Holly’s folks are coming up to visit us this Thanksgiving, so this morning I thinking about what to cook for the big holiday. I really like to cook and I don’t have a chance to do big family dinners much, what with it being just Holly and I, so when a holiday comes around, I tend to get a bit excited.
My first thought was to do a more traditional southern style dinner. It’s a style that Holly and I are quite familiar with and it’s just good comfort food. Then I got to thinking that since her folks are coming up, they’re kind of used to this style of cooking for the simple fact that they are from the deep south. So the idea of doing something they’re already used to, didn’t seem so exciting.
So I did what I always do when I’m at a loss for a menu – I went to Food Network.com. I’ve garnered a lot of excellent recipes from there and it’s the first place I turn to when I’m looking for something new. I found that they had a whole section devoted to Thanksgiving and with it a whole range of recipes to choose from.
Since the meat choice is the centerpiece of the dinner, I figured that was the first thing to nail down. I’ve done pheasant and quail for past holidays, but I thought going with the traditional turkey would be fun this year. So the next step was to determine which way to cook it and that led me to wide array of choices, but I was able to narrow it down somewhat and was down to two choices: Italian Style Turkey (Roasted with Fennel Spice Rub), or Deep-Fried Turkey.
What was nice though, is that once I make a decision on how to prepare the Turkey, there is a whole menu already associated with each recipe. That certainly makes it easy to plan the whole meal. The problem is, they both sound delicious and I can’t decide which one to go with.
This menu was from the “Southern Thanksgiving” episode of Paula’s Home Cooking, by Paula Deen. She’s known for her diet-killing delicious southern recipes, so I know that each dish will be finger-licking good.
Now you may be thinking that Deep-Fried Turkey isn’t a traditional southern dish and you’d be partly right. Deep-Fried Turkey is a relatively new way of preparing turkey, but it has become a staple in Louisiana (where I’m from) over the past 10 – 15 years. In other words, it’s not that uncommon, but I don’t know that I’d call it “traditional” either. Regardless of it’s status as a Thanksgiving tradition, it is mighty tasty. 🙂
This menu came from the “Relaxing Thanksgiving” episode of Easy Entertaining with Michael Chiarello. I’m not familiar with Michael Chiarello, but his recipes sounded delicious. I also didn’t know how to label this menu, but since it’s something that I’d expect from a fancy restaurant, I labeled it “Nouveau Fancy.”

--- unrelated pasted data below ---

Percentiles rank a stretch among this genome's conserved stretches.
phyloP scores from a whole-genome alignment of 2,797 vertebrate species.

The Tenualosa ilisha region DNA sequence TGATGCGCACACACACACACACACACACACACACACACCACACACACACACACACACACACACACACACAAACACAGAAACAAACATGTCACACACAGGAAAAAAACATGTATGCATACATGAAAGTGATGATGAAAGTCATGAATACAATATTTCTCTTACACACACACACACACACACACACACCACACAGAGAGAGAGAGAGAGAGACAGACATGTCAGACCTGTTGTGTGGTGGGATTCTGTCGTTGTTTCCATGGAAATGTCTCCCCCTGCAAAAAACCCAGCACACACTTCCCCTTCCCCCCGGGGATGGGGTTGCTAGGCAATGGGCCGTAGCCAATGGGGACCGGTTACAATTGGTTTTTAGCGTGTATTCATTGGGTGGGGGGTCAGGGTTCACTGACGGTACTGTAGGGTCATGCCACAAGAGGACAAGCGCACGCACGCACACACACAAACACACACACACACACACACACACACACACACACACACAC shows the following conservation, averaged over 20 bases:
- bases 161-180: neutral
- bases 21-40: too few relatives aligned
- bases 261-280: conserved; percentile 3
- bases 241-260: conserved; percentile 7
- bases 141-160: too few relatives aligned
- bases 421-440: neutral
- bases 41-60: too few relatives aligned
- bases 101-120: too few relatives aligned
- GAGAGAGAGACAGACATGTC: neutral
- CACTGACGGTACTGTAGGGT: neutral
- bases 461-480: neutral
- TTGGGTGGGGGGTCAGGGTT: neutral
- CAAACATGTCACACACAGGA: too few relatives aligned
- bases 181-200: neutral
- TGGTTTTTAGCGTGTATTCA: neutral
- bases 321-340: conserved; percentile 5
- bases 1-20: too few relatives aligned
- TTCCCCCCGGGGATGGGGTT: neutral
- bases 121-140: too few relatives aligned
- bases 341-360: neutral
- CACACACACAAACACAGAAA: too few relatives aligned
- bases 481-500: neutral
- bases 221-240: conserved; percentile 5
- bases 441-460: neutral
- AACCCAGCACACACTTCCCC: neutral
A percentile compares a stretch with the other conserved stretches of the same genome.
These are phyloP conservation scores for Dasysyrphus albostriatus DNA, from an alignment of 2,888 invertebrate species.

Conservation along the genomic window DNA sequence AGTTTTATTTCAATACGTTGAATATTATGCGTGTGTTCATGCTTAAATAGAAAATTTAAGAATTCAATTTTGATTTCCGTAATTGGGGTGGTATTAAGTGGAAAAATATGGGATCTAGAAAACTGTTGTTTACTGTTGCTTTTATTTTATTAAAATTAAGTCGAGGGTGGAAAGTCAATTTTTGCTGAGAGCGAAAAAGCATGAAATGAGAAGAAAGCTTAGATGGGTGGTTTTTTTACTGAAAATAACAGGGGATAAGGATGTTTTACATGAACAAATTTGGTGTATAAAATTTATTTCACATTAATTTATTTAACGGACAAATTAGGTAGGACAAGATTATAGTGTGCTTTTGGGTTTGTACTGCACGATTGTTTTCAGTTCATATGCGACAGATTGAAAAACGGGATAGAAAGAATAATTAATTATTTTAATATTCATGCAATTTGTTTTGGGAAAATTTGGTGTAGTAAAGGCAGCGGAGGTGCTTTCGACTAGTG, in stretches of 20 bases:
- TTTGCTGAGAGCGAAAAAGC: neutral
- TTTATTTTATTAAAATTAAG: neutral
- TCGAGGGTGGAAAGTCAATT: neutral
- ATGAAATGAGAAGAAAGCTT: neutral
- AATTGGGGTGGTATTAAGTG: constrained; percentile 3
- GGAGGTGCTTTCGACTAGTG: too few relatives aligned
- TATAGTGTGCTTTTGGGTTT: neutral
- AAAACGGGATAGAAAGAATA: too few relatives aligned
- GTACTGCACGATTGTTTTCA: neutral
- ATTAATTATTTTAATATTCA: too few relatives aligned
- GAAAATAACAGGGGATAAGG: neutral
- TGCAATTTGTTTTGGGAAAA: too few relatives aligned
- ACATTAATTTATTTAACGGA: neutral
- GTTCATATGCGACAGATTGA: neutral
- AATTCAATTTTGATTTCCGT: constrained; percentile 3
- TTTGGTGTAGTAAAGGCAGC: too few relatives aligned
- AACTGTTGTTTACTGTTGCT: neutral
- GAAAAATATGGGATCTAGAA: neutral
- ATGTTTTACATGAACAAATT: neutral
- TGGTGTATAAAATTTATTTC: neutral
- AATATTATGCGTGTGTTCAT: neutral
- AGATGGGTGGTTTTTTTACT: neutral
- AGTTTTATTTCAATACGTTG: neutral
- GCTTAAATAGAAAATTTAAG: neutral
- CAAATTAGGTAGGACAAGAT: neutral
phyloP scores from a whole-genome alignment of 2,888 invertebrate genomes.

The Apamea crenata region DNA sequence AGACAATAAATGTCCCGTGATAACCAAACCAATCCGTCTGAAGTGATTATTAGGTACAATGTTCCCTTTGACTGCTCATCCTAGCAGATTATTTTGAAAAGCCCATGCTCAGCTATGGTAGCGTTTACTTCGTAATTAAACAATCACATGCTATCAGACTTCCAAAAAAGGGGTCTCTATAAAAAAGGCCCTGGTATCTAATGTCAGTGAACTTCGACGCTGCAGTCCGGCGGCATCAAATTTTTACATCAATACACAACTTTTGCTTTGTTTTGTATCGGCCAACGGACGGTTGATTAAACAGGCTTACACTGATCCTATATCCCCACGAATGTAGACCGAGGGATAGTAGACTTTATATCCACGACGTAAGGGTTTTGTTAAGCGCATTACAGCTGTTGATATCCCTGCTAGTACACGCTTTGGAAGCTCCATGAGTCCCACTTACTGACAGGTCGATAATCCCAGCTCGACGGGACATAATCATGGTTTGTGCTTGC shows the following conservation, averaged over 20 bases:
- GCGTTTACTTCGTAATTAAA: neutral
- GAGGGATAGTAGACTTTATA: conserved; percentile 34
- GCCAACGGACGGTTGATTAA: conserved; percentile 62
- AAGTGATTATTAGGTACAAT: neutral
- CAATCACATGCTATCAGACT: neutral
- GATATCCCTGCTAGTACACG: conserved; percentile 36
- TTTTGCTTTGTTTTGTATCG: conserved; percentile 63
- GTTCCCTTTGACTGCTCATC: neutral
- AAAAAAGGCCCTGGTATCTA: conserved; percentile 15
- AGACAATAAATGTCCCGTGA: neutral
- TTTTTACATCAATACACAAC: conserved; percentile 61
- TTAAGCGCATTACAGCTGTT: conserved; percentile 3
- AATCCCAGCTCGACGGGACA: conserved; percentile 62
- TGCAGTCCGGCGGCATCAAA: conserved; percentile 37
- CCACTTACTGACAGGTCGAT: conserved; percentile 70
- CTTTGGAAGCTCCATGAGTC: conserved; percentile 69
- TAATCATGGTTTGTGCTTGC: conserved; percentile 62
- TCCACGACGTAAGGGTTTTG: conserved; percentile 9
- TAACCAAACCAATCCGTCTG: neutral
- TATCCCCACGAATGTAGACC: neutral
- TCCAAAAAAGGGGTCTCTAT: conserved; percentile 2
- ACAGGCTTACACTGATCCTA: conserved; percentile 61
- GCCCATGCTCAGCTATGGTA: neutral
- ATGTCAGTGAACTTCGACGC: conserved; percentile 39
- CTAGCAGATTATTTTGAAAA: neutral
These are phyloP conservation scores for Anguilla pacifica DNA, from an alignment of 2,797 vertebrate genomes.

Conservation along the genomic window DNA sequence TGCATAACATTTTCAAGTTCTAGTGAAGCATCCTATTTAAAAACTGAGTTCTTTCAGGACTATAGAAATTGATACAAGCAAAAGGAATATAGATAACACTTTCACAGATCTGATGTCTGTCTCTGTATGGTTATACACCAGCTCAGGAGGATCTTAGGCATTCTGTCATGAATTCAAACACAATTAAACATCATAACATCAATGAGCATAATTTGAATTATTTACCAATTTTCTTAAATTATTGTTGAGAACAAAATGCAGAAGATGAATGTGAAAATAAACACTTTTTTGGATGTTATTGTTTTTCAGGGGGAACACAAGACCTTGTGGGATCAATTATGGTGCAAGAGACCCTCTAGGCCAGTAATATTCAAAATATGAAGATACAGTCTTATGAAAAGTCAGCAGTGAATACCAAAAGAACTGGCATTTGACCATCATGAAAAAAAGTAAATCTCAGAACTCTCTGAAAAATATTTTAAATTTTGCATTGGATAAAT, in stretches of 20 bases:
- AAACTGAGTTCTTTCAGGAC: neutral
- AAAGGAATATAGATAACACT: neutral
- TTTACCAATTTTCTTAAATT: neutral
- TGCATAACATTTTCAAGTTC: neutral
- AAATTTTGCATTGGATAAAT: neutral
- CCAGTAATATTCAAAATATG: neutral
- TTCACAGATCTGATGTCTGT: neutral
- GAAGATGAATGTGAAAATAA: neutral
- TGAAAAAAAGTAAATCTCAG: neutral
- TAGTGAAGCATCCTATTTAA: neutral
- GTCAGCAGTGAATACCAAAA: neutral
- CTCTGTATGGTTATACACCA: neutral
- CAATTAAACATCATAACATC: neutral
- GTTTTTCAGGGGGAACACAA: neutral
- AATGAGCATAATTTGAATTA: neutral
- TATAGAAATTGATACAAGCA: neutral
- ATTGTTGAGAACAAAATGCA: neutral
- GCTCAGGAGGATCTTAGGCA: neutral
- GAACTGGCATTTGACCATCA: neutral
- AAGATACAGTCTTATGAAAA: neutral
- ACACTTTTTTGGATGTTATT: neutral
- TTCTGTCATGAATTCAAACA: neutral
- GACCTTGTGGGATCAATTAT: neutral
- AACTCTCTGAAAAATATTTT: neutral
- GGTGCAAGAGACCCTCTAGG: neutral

The menu includes the following
» Whole Roasted Turkey with Fennel Spice Rub
» Panettone Stuffing
» The Definitive Mashed Potato with Roasted Garlic
» Yams with Toasted Spice Rub
» Cranberry Citrus Dressing
A lot of new flavors and ingredients, which sounds like fun. I love a good spice rub and two of the recipes include that, so it’s very tempting. The only item missing from the menu is a dessert, but I could do a tiramisu, or even borrow the Pumpkin Gooey Butter Cakes recipe from Paula Deen.
A Gastronomical Decision
Having it narrowed down to the two menus should have made my decision easier, but it didn’t Both menus sounded great and both would offer a challenge and still be fun to make. Looking them both over, I was plagued with questions.
Will the Southern menu be too “been there done that?”
Will the Nouveau Fancy be too adventurous and over the top?
I’ve never done a fried turkey before, will that add too much stress and difficulty to the meal?
The Roasted Turkey calls for two turkey, which means I’ll have to adjust the recipe, could that mess things up?
Are the Fancy Green Beans too fancy?
What the hell is Panettone anyway?
Will Mal and Inara ever kiss? Whaa!?! ???
The Obvious Answer… Both!
If I had an army of people to feed, then the obvious answer would be to do both. That’s not reasonable, nor would I even attempt it even if I had an army to feed, but it would allow me to try both. Then it hit me, maybe I could do both! I could do the Southern style for Thanksgiving and the Nouveau style for Christmas.
Christmas will probably be spent here in Nashville with only Holly and I and my Mom if she’s in town. All three of us are fairly adventurous “foodies”, so the Nouveau menu would be better served with us three. Holly’s Grandmother is fairly choosy on what she likes to eat, so a more traditional menu would be more to her liking. So the dilemma is solved and I get to try both menus!
It’s hard to believe that I could spend so much time thinking about what I’m going to eat in 3 weeks, but I’m from Louisiana – that’s what we do. As the old joke goes…
You know you’re from Louisiana when you sit down to eat and the topic of conversation is food you’ve recently eaten, the food you’re eating now and the food you plan to eat in the future.”